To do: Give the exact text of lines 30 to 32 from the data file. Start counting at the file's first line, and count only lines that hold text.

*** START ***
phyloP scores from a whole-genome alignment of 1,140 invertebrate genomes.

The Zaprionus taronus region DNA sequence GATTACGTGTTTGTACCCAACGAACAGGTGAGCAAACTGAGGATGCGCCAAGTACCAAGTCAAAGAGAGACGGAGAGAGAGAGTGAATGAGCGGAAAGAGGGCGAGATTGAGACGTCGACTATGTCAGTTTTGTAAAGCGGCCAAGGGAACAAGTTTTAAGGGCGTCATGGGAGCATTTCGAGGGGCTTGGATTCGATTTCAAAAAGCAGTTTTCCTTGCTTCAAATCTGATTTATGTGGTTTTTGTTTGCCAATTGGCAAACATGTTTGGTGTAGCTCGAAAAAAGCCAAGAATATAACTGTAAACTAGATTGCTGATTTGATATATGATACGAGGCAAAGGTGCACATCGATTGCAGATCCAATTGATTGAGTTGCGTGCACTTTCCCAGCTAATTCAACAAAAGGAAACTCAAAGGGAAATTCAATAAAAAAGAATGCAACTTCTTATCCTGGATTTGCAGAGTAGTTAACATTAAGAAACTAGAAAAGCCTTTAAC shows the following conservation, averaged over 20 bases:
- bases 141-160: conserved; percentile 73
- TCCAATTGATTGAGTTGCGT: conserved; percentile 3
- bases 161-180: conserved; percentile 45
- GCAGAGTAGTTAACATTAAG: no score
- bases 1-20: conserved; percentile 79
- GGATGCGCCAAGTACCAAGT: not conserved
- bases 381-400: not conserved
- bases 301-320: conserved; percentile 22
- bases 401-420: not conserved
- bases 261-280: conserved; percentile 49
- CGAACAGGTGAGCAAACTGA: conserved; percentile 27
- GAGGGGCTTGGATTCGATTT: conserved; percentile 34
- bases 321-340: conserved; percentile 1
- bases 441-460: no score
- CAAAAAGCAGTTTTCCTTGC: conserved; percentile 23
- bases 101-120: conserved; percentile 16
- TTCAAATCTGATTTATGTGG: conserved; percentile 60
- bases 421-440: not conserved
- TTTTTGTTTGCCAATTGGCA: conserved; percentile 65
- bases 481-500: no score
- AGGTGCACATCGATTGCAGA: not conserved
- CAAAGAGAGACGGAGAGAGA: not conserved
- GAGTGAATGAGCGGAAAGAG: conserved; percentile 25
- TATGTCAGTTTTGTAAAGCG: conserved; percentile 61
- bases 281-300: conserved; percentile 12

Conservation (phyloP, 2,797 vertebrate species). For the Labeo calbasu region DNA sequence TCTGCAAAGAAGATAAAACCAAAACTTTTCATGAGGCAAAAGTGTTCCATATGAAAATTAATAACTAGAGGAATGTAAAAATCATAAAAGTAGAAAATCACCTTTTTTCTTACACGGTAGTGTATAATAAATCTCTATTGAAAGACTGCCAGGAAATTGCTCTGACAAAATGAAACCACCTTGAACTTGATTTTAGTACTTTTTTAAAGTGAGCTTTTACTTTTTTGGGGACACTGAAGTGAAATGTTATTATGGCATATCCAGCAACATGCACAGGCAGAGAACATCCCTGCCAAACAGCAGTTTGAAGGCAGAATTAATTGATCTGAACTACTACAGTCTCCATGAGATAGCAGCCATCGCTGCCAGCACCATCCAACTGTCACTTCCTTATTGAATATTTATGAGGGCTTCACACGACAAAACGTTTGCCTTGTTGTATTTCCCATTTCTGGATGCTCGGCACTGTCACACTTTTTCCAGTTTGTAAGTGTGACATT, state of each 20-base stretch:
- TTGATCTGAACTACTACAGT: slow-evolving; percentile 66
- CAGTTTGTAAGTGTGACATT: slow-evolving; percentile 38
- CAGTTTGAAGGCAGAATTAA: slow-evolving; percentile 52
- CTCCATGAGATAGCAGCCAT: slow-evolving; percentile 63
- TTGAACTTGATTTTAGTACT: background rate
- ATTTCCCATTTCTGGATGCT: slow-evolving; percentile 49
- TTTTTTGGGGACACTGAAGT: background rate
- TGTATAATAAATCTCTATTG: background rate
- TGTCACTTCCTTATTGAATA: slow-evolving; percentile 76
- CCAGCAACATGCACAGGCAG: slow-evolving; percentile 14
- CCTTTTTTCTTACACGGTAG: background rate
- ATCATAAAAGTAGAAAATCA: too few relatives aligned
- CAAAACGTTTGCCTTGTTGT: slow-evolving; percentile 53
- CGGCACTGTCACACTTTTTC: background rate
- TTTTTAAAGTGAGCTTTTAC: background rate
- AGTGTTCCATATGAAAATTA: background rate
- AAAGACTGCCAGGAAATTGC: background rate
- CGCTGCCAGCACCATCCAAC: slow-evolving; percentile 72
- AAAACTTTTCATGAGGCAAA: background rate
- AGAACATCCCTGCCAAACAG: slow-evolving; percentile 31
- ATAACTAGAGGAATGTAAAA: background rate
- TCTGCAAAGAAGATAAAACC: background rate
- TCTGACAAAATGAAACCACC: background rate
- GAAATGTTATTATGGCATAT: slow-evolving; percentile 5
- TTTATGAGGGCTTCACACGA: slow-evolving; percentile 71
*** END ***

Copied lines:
- CAGTTTGTAAGTGTGACATT: slow-evolving; percentile 38
- CAGTTTGAAGGCAGAATTAA: slow-evolving; percentile 52
- CTCCATGAGATAGCAGCCAT: slow-evolving; percentile 63